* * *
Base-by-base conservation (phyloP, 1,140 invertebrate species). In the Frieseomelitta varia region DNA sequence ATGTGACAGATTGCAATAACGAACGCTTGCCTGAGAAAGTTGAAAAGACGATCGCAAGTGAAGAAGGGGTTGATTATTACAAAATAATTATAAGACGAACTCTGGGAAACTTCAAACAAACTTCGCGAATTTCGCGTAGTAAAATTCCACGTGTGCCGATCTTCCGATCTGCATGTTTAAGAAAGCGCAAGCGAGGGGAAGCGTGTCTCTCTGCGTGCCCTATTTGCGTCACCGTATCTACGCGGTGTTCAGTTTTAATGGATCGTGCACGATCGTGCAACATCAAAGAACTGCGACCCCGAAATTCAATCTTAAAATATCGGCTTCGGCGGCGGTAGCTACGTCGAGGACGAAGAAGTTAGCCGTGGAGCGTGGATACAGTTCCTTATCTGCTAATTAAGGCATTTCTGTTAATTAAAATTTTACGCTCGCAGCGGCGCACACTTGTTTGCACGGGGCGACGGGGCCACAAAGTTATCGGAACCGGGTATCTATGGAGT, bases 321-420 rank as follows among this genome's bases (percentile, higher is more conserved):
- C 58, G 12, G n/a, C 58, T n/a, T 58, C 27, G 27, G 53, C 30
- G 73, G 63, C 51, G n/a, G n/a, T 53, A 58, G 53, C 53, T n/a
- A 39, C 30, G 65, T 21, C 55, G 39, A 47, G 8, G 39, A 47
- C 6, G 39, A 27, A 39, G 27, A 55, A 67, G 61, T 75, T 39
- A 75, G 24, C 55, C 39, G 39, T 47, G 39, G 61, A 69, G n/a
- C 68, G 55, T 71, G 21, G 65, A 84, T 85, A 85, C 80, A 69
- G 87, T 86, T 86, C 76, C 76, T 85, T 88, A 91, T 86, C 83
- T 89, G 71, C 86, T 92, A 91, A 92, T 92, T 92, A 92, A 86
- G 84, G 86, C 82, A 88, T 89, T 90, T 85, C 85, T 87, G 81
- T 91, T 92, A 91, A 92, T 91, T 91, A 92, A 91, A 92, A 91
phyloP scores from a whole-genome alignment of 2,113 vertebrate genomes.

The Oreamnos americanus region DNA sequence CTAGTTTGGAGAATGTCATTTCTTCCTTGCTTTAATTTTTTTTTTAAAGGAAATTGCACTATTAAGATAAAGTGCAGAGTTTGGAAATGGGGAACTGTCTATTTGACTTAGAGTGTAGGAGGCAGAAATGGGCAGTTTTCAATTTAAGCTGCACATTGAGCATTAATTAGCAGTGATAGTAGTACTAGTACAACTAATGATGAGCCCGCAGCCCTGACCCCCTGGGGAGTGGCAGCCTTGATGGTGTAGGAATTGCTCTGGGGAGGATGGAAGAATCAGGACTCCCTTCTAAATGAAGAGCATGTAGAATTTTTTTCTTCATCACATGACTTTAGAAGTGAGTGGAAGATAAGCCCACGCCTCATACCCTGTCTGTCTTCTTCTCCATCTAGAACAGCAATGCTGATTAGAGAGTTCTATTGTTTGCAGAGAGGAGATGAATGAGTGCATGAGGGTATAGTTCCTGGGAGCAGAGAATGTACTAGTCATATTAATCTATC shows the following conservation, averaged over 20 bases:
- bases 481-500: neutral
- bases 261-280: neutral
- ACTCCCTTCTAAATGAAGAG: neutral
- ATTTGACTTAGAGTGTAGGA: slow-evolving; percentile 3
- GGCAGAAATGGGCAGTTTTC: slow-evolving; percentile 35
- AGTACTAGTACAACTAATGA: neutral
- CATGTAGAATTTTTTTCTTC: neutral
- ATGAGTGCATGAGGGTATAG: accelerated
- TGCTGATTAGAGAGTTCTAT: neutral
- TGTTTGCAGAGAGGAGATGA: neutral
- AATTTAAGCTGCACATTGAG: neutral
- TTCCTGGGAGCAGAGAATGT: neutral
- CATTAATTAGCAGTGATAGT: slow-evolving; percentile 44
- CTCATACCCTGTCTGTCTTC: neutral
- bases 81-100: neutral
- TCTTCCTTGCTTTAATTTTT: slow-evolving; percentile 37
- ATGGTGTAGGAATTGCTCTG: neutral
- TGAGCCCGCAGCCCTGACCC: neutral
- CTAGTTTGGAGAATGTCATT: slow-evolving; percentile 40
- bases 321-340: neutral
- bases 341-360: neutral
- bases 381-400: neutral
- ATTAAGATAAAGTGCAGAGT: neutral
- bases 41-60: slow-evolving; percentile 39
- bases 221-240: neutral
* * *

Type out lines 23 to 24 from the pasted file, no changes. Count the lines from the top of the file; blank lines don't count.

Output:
- TGTTTGCAGAGAGGAGATGA: neutral
- AATTTAAGCTGCACATTGAG: neutral